Patterns Inconceivable : the History and Influence of the Edna W. Lawrence Nature Lab
The 2017 academic year marks the 80th anniversary of the Edna W. Lawrence Nature Lab at Rhode Island School of Design. During her 50+ year tenure, Edna Lawrence’s collection and her drawing courses introduced students to a way of seeing nature, and its details, as fundamental forms and patterns in art and design. While her shells, insects, plants, animals, bones, textiles, ceramics, wood, and more have catalyzed creativity for students each year, Edna Lawrence’s lifelong endeavor resulted in a significant resource for the RISD community.
Edna Lawrence developed her collection to be more than just a record of nature. She valued object-based learning, close-looking, and interdisciplinary thought. It could be said that she was ahead of her time. Her legacy continues to grow and evolve within the Nature Lab today. Since her retirement, the Lab has built on Lawrence’s ideas, incorporating new technologies, living systems and collections, and biophilic design into its mission and operations.
Combining collections from the Nature Lab with records from RISD’s Archives, this exhibition traces Lawrence’s development of the Lab, from her idiosyncratic acquisition records to her extensive travels. The exhibition presents the variety of collections that have become part of the Nature Lab over the years, the Edna W. Lawrence Natural History Collection, Micropolis, Tiny Town, and the Arthur Loeb Design Science Teaching Collection, and makes connections between Lawrence’s ideas and the Lab’s advancements in recent years.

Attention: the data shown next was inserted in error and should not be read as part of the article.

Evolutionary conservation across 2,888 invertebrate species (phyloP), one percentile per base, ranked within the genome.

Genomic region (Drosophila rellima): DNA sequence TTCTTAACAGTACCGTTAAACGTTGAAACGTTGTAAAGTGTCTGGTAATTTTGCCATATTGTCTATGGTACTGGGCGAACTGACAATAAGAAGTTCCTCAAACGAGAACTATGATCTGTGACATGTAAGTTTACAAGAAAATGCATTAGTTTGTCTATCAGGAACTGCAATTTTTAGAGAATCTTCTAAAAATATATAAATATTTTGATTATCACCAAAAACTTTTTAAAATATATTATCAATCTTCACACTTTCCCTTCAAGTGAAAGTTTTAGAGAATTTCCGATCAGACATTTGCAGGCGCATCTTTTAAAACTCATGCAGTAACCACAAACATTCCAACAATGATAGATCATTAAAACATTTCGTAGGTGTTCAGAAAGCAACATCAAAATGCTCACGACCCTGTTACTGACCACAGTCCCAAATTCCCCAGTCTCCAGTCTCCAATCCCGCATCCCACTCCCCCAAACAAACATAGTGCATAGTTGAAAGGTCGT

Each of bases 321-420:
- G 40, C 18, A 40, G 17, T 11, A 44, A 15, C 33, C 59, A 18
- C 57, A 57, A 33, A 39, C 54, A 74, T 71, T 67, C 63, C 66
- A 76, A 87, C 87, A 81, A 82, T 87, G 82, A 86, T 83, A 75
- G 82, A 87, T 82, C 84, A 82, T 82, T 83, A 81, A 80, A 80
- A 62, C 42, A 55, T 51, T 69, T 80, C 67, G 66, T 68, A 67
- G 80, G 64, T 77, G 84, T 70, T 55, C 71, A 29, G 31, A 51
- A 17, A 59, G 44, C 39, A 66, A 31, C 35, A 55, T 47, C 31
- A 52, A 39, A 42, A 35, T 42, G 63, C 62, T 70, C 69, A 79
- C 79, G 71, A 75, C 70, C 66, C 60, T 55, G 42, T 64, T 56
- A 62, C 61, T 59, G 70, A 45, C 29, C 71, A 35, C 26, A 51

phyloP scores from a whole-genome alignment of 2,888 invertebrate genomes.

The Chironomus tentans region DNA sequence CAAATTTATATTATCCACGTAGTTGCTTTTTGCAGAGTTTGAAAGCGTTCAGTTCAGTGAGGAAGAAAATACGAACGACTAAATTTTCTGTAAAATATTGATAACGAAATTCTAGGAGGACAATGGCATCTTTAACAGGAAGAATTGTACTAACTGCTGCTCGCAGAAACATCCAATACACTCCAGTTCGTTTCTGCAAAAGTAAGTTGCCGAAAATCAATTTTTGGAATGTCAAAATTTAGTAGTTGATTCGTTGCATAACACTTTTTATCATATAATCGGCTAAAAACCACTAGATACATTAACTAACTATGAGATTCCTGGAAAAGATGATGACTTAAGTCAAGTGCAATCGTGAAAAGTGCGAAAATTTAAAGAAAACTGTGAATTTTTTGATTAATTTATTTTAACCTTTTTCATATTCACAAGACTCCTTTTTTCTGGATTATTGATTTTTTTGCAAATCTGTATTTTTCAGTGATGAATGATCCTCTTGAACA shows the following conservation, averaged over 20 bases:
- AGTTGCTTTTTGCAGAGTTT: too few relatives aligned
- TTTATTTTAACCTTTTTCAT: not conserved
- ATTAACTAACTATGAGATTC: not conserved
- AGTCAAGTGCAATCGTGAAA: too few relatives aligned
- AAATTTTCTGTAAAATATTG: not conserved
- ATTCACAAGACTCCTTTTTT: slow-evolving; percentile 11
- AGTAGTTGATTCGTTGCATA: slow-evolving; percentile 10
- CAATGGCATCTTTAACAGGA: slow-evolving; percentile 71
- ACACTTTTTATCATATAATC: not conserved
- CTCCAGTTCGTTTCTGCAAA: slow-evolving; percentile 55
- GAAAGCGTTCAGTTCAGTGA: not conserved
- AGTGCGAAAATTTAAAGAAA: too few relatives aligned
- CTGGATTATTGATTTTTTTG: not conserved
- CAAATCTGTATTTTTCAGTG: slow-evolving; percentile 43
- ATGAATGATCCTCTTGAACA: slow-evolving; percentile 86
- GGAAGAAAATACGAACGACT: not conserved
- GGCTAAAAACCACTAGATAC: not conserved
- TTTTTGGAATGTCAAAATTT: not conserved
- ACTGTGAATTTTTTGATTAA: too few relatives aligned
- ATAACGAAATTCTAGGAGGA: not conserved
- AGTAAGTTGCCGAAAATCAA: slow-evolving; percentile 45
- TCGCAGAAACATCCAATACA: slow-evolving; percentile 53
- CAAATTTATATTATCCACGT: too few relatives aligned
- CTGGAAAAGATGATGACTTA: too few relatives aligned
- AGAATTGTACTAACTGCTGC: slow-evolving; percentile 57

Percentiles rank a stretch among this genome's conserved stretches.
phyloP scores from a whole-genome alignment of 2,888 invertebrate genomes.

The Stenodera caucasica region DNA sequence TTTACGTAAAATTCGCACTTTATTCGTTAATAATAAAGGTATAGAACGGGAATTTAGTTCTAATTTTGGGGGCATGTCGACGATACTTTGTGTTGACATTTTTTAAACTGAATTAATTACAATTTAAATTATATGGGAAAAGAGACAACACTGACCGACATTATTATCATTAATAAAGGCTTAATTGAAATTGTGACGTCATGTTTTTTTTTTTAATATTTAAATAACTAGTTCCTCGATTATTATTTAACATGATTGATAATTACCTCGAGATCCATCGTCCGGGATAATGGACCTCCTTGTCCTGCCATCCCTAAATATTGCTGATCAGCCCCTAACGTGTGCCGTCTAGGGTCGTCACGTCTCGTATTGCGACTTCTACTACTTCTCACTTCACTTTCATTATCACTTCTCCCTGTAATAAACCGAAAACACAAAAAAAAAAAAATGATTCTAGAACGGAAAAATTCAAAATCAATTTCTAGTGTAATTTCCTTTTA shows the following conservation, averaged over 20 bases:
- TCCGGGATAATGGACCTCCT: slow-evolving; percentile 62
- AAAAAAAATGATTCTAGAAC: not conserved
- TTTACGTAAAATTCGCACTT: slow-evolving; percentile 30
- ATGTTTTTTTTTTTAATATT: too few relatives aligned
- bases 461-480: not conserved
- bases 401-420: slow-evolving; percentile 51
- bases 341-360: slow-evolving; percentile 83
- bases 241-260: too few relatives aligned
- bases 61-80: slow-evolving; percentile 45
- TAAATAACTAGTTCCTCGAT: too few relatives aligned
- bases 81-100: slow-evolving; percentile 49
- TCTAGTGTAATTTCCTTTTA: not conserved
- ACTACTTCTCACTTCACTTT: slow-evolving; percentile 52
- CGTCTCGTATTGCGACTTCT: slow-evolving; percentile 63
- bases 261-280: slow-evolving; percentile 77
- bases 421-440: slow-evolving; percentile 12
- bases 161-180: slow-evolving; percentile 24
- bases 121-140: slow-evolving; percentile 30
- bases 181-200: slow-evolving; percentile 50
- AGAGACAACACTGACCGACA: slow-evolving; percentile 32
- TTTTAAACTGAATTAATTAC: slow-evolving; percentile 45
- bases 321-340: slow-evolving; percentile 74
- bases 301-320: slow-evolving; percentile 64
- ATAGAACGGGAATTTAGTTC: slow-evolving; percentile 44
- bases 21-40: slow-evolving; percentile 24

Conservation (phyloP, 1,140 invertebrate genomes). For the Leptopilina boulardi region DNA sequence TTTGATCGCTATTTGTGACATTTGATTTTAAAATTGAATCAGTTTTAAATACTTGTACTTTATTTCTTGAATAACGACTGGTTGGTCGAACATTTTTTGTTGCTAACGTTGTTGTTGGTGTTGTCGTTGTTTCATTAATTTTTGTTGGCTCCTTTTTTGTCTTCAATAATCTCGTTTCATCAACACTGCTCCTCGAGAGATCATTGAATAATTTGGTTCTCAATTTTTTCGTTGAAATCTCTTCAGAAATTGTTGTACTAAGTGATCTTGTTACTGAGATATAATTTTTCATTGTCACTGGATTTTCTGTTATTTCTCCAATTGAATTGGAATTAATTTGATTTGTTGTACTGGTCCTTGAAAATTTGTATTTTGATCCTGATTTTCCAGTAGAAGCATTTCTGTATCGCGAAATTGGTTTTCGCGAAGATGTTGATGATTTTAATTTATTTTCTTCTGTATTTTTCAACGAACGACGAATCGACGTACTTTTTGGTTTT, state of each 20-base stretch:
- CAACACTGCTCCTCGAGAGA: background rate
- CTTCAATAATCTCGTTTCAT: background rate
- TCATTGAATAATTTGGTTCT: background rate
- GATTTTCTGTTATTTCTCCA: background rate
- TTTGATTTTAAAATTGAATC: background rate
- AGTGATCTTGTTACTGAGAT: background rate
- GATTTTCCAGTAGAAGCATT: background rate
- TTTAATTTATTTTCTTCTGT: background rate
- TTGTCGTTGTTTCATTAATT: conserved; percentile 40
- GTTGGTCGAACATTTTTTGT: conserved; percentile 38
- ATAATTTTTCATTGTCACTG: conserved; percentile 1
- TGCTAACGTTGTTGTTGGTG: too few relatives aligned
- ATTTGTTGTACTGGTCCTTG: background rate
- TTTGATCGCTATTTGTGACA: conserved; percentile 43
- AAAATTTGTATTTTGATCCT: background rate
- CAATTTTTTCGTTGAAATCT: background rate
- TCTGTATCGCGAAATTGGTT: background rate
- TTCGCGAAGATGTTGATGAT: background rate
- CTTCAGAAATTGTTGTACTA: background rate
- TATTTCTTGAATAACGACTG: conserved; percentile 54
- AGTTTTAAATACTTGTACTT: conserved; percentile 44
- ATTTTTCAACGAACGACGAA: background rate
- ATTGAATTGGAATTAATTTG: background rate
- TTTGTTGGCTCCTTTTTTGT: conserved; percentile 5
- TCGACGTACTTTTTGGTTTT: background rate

In 1971, nearing the end of her career at RISD, Edna Lawrence shared a prophetic statement regarding the Nature Lab:
"RISD is the only college I know of that has a large collection of nature material for the students use and inspiration. It could become a very important part of the college and make a tremendous impact."
Curatorial text by Sarah Dylla, Collections Specialist at RISD Library